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Yes when using knoppix I chose linux single linux single at the boot prompt. I changed the root password but when rebooting the server I end up at a login prompt and it does not recognize the password. Also, grub does not have any hidden entries or passwords. I set the timeout to 10 seconds and now get a blank screen for 10 seconds.
That sounds like you were changing things in the LiveCD working image(s), not in things on your HD. To make changes to your HD, you have to mount the HD's filesystem(s), and work with them, not the LiveCD file systems.
Assuming you're using the SystemRescue livecd, you can boot to a Gentoo GUI interface, with a terminal window open. Or you can choose to just stay with the rescue console. The suggestions below should all work with both choices, except for the last command (geany which is a GUI editor, so it need a running X-windows system.
In the terminal, enter the following commands (Anything from a # to the end of a line is a comment):
fdisk -l /dev/sd? # This will list all the partitions on all your hard drives
# Here's a sample output with comments
#Disk /dev/sdb: 2000.4 GB, 2000398934016 bytes, 3907029168 sectors #Hard drive a represented symbolically a sda, sdb, ...; disk drives as sdr, sdro, stc.
#Units = sectors of 1 * 512 = 512 bytes # These three lines are the description of the physical layout of the drive
#Sector size (logical/physical): 512 bytes / 512 bytes
#I/O size (minimum/optimal): 512 bytes / 512 bytes
#Disk label type: dos # The "label" is the partition method use for the drive
#Disk identifier: 0x767f9c5a
# Device Boot Start End Blocks Id System # This is the description of each partition
#/dev/sdb1 * 16065 902435309 451209622+ 83 Linux # The first partition (/dev/sda1) is a Linux partition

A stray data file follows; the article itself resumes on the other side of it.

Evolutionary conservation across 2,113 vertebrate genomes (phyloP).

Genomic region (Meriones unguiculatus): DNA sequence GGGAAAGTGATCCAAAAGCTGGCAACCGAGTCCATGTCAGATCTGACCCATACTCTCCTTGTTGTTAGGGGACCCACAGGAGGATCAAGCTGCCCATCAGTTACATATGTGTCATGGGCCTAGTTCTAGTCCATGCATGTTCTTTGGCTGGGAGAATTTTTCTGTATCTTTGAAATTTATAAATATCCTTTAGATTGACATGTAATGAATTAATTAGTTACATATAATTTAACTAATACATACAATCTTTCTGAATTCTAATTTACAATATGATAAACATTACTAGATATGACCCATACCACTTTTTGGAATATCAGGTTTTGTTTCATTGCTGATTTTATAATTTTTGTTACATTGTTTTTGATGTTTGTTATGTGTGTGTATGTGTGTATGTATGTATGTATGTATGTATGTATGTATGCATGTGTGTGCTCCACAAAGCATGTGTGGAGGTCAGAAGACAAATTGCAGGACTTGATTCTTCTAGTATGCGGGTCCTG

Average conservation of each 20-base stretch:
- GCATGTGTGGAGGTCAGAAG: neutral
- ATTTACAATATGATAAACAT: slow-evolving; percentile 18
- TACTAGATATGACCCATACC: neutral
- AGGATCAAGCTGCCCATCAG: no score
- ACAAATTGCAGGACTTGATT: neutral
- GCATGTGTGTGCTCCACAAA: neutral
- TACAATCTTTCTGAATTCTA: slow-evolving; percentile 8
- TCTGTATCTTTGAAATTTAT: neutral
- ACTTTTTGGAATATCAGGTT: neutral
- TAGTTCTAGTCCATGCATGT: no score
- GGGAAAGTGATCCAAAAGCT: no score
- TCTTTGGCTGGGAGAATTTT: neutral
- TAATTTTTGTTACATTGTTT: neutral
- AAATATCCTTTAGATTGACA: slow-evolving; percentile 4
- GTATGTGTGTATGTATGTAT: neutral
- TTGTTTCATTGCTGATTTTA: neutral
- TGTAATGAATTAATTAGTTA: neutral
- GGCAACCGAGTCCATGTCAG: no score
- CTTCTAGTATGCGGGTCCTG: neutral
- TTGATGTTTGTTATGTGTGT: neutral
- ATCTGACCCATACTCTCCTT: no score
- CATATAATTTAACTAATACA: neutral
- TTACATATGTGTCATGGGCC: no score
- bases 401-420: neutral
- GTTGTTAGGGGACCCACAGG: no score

#/dev/sdb2 902436864 1926443007 512003072 fd Linux raid autodetect # The second one is a special use Linx one
#/dev/sdb3 1926443008 3907028991 990292992 7 HPFS/NTFS/exFAT # The third is a Windows partition
# Review your output to identify your Linux partitions.
# ASSUMING that one of them is /dev/sda1 try this (Note: Unless only one partition is a Linux one,
# the most likely partition is one not flagged as a "boot" partition.)
mount /dev/sda1 /mntls /mnt/etc
# If this command fails, try another Linux partition.
# enter these commands to do that:
# exit # To quit the chroot process
# umount /mnt # To unmount the partition. (No "n" after the "u.")
# mount /dev/sda2 # To mount the second partition.
# and try the ls command again.
cat /etc/issue # To see what flavor of Linux is on the HD.
# You should see something like this
# cat /etc/issue
#Fedora release 19 (Schrödinger’s Cat)
#Kernel \r on an \m (\l)
# Now change your base file system to be the partition you identified on your HD
chroot /mntpasswd # To change the "root" password
sync # To make sure that the changes are written to the HD
# Now, at this point you've change the root password, so you can reboot and see if you can proceed from there
# or you can try to edit the grub files.
# To do that, using the SysRescue tools do this:
exit # To close the chroot session
ls /mnt/boot # To see if the HD's boot directory is mounted.